Alan Paul has a style of writing that pulls you into his world. You're right there with him, discovering this country that's changing every day with its industrial and cultural growth. You're standing in the aisles, cheering him on with the band, sharing his interactions with the people and living some of his incredible adventures in a country that is somewhat of a mystery to most of us. Paul is very open in his writing style, conveying a depth of feeling and reflection on his experiences. There's a lot more here than just the story of his band, in fact the first hundred pages or so are about their decision to make the move, descriptions of the community where they live in China, their adjustments to living there and about the different tours and vacations they take within the country. He gives such interesting descriptions and points of view, that it's easy to see why he won the Columnist of the Year award for his Wall Street Journal columns on expat life in China. (Another project while he was there).
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Format: Hardcover Vine Customer Review of Free Product ( What's this? )
I thoroughly enjoyed 'Big In China' - journalist Alan Paul's tale of his expatriate experiences in China with wife Rebecca Blumenstein (posted there as China bureau chief for the Wall Street Journal) and their three young children. I agree with the spotlight reviewer: Paul's book would make an excellent movie - not because of drama and angst. Far from it. Instead, such a film would capture the magic of the serendipitous life twist that comes with the trip. Namely, that Paul - a writer about musicians by vocation - forms a band that becomes big in China. As a musician, Paul's dream is to form a "blues and jam band" that plays a "loose but tight" style. His band Woodie Alan (great name) - a true Sino-American partnership - becomes known as Beijing's best.

The author makes it sound like that success was due to luck, good fortune and a lot of meeting the right people. His chance encounter with the band's co-founder, Woodie Wu, being example A-1. There's a lot of that, for sure. But Alan Paul is also someone with a self-deprecating, wear-the-cape-lightly manner. His forthrightness in calling himself the 'trailing spouse' throughout the book is a testament to his nature. So, rest assured, there's doggedness and intelligence behind his Chinese success, too. He's just not the type to have to call attention to that.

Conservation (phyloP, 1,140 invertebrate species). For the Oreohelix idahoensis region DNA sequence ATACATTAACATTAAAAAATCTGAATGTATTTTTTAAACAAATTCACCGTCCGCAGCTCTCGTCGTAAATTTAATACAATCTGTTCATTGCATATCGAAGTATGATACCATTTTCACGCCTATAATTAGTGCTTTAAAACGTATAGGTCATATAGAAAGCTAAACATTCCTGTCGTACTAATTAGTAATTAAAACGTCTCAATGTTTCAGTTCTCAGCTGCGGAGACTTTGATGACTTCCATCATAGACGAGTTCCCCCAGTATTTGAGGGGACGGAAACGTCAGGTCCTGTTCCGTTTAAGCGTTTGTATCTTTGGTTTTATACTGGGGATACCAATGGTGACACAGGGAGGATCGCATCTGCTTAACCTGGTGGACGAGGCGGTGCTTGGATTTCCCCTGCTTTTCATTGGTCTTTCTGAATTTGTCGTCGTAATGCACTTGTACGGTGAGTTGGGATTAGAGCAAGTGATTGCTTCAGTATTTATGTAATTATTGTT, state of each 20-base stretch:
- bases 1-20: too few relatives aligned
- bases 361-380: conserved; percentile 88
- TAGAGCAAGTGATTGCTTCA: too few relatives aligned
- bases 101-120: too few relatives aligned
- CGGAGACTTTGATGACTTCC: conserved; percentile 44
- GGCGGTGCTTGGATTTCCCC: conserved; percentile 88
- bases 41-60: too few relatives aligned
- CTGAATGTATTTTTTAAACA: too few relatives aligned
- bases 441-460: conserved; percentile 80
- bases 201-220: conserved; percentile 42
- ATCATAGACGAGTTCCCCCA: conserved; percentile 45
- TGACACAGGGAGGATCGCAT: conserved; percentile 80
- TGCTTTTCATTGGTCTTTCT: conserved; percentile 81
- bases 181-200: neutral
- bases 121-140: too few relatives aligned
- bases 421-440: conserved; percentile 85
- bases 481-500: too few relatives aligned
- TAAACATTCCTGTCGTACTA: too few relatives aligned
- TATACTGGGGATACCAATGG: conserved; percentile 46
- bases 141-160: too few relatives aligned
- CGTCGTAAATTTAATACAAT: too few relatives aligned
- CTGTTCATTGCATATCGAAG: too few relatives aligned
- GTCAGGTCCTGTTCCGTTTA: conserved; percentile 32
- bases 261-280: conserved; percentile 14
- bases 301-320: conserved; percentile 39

Paul's easy, descriptive writing style is a joy to read. He takes you on an incredible journey. Couldn't have happened to a nicer or more well-deserving family.
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Format: Hardcover Vine Customer Review of Free Product ( What's this? )
This is a terrific memoir from a freelance journalist whose wife was transferred to Beijing to head the China bureau of the Wall Street Journal. Author Alan Paul, his wife Becky and their three young children lived in China for nearly four years. What began as a great and scary adventure ended up being all that and more, as the family became attached to their host nation and its people, as well as to several other Western families who were part of their expat community.

While Becky went to her office most days and the kids were either at school or in the care of a nanny, Paul did house husband things like grocery shopping and wrote columns for several music magazines, with which he had an established relationship going back many years. He also began to reinvigorate his own performance career by organizing a jazz/blues band composed of Western and Chinese members. As the band got better and better they became quite popular in Beijing and environs, eventually being voted the best band in Beijing and getting as many bookings as they could reasonably play -- sometimes two or three in a week. Paul tells some very funny stories about how he and his group became "big in China," which is the origin of the book's title.

Paul also tells some good tales about his friends, wife and kids and how they adapted to Chinese customs, food and lifestyles. The family had open minds about everything that they came across, which seems to me to have enhanced their experiences in China a great deal. I very much enjoyed reading about the markets, foods, pastimes and other facets of Chinese culture that are under reported or ignored by most mass media outlets.
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Format: Hardcover
I have to say that when I started to read Alan Paul's book I was skeptical and afraid. I've read books and articles about China, and sometimes they reminded me of the story " The Blind Men and the Elephant." They only scratched the surface and already started to claim what China really is (I'm from China). Paul's book is different. He's sincere about his good and bad feelings as an expat in a completely different country, a country with a rich history and different lifestyles. I've watched him on The Today Show and listened to his music, which I enjoyed very much. And my liking for his book started to accumulate as I read more and more Big In China. I admire him as both a father and a husband who dares to take a leap of faith with his family and delve into a new world at a not-so-young age. "The future no longer seemed limitless as I approached my fortieth birthday," he wrote. Yet he was bold and wise enough to come to a decision that brought him a limitless future. I was especially sad and moved when I read about his father going through a surgery. Being so faraway from home, he's extremely worried, struggled and helpless...He's a strong person and a good writer, I'd recommend this book to people who're interested in an expat's life or in China.